Long ball hurts Haren in loss to Giants
Right-hander has off night, allows red-hot Molina to go deep
PHOENIX -- The D-backs' 6-3 loss to the Giants on Tuesday night turned on one pitch.
It wasn't the pitch that Bengie Molina hit for a three-run homer in the third, but rather the one two pitches before it that changed the complexion of the game.
With an 0-2 count on Molina, D-backs starter Dan Haren threw pitch that was almost in the dirt.
Somehow, some way, Molina was able to tip the ball.
"Actually I went down to block the ball," catcher Miguel Montero said. "That ball was in the ground, and he still fouled it off."
Haren then missed with a pitch to run the count to 1-2 and decided to come back with a split.
"I felt if I could get one just a little lower I could get him to swing," Haren said. "But it was more in the same spot, if not a little higher. He put the bat on the ball, and he's hot right now, and he's not missing much."
Molina clubbed the ball into the seats in left to give the Giants a 3-0 lead.
"Good low-ball hitter," Arizona manager Bob Melvin said of Molina, who was 15 for his last 23 coming into the game. "[Haren] was trying to bounce it there, and it was probably knee-high or just above the knee to a guy who is smoking hot right now."
Of course, if he doesn't tip that ball, it's a strikeout, the third out and the game is still scoreless.
"Just got a piece of it," Haren said. "That's the way it goes. If he swings and misses there, it's a completely different game, but I did what I could to try and keep us in there. I gave up five runs; I felt like I could have given up a lot more."
Haren (5-4) has now lost three of his last four starts. The right-hander wound up allowing nine hits over six innings.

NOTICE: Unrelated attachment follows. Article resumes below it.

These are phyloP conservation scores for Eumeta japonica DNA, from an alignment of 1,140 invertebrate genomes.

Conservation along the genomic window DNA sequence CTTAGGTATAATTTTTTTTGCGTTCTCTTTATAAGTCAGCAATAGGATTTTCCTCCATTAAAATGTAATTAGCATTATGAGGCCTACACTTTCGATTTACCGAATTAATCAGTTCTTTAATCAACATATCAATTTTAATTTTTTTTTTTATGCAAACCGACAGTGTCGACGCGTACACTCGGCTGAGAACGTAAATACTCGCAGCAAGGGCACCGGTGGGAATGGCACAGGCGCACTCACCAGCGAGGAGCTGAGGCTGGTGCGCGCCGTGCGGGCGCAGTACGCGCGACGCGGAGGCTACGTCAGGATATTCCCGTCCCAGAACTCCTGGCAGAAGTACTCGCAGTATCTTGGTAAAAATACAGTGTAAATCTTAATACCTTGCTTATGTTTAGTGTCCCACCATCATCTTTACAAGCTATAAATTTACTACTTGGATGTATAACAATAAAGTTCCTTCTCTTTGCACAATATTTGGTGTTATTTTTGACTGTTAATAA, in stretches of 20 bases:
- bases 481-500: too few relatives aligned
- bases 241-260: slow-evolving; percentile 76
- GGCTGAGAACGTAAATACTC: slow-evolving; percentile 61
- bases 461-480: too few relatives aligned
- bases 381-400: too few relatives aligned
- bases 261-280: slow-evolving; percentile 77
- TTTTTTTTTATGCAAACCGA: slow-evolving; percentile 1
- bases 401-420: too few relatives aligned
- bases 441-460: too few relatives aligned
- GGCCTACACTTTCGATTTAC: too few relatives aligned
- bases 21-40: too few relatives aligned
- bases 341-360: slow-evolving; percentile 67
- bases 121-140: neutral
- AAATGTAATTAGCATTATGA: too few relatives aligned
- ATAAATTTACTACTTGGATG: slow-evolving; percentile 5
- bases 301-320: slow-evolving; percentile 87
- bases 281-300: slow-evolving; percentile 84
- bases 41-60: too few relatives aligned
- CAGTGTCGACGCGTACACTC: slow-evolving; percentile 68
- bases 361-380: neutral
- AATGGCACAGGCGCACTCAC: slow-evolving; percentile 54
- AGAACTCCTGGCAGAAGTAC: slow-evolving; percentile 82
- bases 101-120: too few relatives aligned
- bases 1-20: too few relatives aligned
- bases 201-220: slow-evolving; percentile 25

"I had great stuff," he said. "My stuff has gotten progressively better as the season has gone on; unfortunately, I haven't put it all together out there. I'm feeling really good, but I'm not getting the results. But it's a long season, and we're only a third of the way through I'm not really worried about much."
The D-backs got their first look this year at Tim Lincecum, and would be pleased if they never saw him again.
Lincecum (7-1) held the D-backs to one run on four hits through the first seven innings before tiring a bit in the eighth and giving up a pair of runs.
"You look at his stuff and it's off the charts," Melvin said. "After about the third inning, we got into some decent counts, and when we did get a pitch to hit, we were missing them."
Conor Jackson and Orlando Hudson were the only players with more than one hit off Lincecum.
"He's got good stuff," Jackson said. "From what I saw tonight, that's the best arm I've seen all year, no doubt. You've got to almost hit a ball right down the middle. You're going to pop up the ball at your bellybutton, which we all did tonight, and the one down, it's coming in at 98 [mph], you're not going to put too much good wood on it. Even the ones down the middle are coming at 98. He's good, man."
The D-backs are not right now, as they've lost seven of their last 10. Home had been a refuge for them, as they had won six of their last seven games at home.
Steve Gilbert is a reporter for MLB.com. This story was not subject to the approval of Major League Baseball or its clubs.